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The Girlfriend Experience

The Girlfriend Experience Directed by: Steven Soderbergh Cast: Sasha Grey, Chris Santos Running Time: 1 hr 30 mins Rating: R Release Date: May 22, 2009

Plot: A high-class female escort (Grey) struggles with economic obstacles and boyfriend (Santos) tension while trying to a maintain a sophisticated list of clients.

Who’s It For? Admiration for Soberbergh's pretentiousness may be exhausting to some, as about half the people who see this film will smell more "fart" than "art" in this rather artsy-fartsy Experience.

Expectations: Going into it, I didn't know too much about Soderbergh's latest. The poster itself looked pretty tres chic though. At the least, I expected it to be scored with atmospheric guitars heavy on reverb.


Actors: Sasha Grey as Chelsea: In no way is Sasha Grey the second coming of a T-800 (Arnold's model in The Terminator), but her portrayal of high-class escort Chelsea is a bit robotic. Arguably, this is the better choice, as her emotionally hollowing career choice obviously reduces the importance of her feelings and in turn much expression. Grey's performance isn't completely flat, especially in moments where she mirrors the mentality of her customers by trying to confide in someone she barely knows - in this case, a client. In these instances during the third act she becomes less sex-droid and more human, which in turn makes events lean towards the bad kind of melodrama. Score: 7

Chris Santos as Chris: The boyfriend of Chelsea offers a more relatable side to the entire story - especially in the art of hustlin'. Santos' personal trainer character brings much of the film's issues to our level (the non-escort floor, at least), as we observe his own efforts to make more money, even at the risk of losing friends and business partners. However, his character is an accomplice of the third act's lackluster relationship confrontations. Sometimes his whiny acting seeps through when we really get to know him. Score: 6

 Talking: Grey narrates her business ventures with thorough details, which is more sophisticated than the threat of watching her "work." Sometimes the film's off-screen voices during conversations give off the feel of a documentary, which is complimented by legitimate dialogue from the script. Score: 7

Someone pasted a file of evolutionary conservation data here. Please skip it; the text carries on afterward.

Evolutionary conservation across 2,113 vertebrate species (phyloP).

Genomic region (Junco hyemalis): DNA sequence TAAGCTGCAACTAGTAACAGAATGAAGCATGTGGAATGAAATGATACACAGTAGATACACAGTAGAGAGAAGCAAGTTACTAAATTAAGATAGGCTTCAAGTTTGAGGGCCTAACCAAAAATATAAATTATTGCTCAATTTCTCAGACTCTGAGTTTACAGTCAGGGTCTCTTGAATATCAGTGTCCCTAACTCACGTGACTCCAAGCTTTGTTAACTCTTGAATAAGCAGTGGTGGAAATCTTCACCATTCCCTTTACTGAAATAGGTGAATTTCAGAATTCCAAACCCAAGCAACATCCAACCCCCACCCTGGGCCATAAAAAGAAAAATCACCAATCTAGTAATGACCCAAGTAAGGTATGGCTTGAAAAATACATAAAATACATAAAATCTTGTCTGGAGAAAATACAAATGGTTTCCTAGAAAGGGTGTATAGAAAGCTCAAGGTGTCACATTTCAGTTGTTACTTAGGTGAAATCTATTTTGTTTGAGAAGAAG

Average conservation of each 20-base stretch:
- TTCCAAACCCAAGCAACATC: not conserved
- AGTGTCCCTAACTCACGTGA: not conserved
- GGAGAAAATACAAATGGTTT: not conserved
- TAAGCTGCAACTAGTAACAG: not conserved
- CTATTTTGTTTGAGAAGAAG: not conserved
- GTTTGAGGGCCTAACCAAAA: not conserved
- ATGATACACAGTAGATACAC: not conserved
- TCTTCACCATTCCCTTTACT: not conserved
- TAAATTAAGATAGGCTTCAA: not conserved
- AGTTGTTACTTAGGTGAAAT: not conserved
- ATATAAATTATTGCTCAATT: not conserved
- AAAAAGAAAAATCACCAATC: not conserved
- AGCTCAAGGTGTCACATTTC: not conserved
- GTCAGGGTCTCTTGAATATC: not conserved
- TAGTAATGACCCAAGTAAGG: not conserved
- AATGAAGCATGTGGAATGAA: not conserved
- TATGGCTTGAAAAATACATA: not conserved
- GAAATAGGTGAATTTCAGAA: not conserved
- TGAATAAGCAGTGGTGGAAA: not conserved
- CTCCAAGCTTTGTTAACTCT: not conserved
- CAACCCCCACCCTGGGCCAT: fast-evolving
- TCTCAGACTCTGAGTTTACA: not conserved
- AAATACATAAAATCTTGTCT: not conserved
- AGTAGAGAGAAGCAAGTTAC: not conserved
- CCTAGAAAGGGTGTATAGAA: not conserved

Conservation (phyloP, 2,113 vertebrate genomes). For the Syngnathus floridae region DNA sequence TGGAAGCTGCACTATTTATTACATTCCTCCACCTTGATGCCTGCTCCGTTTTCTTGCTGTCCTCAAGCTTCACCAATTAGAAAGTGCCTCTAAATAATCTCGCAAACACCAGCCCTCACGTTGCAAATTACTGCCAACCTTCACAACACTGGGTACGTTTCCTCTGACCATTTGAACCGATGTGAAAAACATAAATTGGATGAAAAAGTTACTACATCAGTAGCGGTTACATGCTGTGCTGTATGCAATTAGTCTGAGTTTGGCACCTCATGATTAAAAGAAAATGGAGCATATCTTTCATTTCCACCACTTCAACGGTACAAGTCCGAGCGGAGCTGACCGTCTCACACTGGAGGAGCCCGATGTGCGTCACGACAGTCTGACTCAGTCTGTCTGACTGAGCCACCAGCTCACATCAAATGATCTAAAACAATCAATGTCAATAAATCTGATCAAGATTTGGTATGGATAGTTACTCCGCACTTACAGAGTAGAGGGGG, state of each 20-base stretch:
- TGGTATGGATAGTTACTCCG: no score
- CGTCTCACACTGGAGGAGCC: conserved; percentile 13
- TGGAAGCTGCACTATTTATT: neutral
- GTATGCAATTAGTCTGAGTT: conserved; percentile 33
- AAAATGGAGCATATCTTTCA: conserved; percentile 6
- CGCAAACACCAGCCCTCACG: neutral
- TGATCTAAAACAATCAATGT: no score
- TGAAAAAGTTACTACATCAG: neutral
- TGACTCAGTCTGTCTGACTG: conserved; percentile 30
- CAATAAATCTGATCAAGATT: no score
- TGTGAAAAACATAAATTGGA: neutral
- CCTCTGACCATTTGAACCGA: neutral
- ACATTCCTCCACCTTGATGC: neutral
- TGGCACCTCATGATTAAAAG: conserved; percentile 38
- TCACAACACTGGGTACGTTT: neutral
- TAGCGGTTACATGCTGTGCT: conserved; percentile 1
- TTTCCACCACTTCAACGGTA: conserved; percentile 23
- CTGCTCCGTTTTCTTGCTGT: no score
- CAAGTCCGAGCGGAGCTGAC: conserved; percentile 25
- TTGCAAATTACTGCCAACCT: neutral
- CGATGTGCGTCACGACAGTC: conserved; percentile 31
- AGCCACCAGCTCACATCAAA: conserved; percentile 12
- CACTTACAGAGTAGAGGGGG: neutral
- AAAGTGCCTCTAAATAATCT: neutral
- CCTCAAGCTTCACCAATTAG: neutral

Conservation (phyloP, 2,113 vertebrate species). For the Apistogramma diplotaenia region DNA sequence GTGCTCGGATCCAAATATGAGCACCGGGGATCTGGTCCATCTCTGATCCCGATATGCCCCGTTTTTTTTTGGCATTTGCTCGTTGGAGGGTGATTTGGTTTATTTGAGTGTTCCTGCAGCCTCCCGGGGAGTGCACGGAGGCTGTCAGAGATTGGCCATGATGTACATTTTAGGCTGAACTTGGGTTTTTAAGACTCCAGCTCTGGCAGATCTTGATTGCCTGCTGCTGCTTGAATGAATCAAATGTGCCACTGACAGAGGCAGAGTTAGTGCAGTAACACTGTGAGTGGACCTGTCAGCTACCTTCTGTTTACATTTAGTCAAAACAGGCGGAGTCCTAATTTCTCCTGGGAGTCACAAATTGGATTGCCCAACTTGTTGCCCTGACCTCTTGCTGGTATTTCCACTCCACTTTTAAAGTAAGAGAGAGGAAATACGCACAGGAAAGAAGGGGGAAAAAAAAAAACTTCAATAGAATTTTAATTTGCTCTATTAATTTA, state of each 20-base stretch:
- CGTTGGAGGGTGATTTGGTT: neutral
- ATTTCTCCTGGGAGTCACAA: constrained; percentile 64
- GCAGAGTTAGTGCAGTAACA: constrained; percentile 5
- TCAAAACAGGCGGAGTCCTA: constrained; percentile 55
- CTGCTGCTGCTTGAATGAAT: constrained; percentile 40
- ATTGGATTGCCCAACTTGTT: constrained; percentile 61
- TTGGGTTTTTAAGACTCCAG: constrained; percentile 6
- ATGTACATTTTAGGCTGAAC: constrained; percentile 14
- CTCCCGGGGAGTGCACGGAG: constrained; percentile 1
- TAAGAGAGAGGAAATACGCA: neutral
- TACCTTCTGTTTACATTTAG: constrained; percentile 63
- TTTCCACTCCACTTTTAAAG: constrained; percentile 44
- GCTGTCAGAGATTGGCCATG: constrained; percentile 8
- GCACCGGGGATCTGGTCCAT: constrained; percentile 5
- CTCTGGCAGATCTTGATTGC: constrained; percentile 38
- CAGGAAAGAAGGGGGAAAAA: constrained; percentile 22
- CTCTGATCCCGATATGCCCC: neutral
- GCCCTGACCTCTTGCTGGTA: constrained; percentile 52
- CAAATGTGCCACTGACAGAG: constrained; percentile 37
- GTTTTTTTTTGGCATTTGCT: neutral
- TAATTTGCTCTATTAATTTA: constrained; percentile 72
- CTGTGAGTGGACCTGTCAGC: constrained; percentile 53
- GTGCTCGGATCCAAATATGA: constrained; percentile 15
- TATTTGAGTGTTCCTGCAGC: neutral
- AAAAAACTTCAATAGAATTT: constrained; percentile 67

Sights: Along with its editing, this film likes to create visual dissonance by covering talking faces whilst playing very liberally with the camera's focus. This may come as tedious (or even ridiculous) to some, especially those who are overwhelmed with Soderbergh's pretentiousness. If this were all done by a director with less of a profile, I might be less accepting of such shenanigans. Whereas some whippersnapper would feel extremely indulgent, Soderbergh just comes off as a bit of an original. Score: 8

Sounds: Especially in the parts that are cut like music videos, this has some great music. The heavy reverb guitars that I expected are indeed present, but not to an overwhelming extent. Score: 7


Best Scene: The entire film is brilliantly summed up by its awkward ending, which is ironically a great cap-off to such a sophisticated film.

Ending: Sometimes, we just want someone to hold. Soderbergh punctuates this brilliant "climactic" moment with an immediate cut to black, soon beautified by very elegant credit font.

Questions: As much as I am accepting of Soderbergh's choices, I am very curious as to what he was thinking concerning the construction of this entire movie.

Rewatchability: Yes, though my memories of the film will be able to hold me over until I am lucky enough to see it again.


The weakest feature of Soderbergh's twentieth film is its Girlfriend drama. These moments where the movie tries to have a heart and mouth don't work as well as when the film just has an eye. Soderbergh does a great job when spending much of his time observing how all businesses are being burned by the economic climate, and subsequently how everyone trying to hurdle over such financial obstacles. Thus, the dilemma of Chris finding out his girlfriend has sex with strangers for money, though unique, is not as significant as the interesting angle of which The Girlfriend Experience views modern times.

But in truth, Soderbergh is the real floozy here. The same auteur who gave us both The Limey and Ocean's Thirteen is now toying with us with his self-satisfactory Experience. He bounces off the walls with aesthetic free-reign, while ignoring our expectations by showing everything the way we don't want to see it (out of focus shots, talking faces covered). But like a "strumpet," he is basically aiming for his own pleasure - something we can enjoy if we just lay back and let him work. I mean, do what has earned him such good business.

Final Score: 7/10

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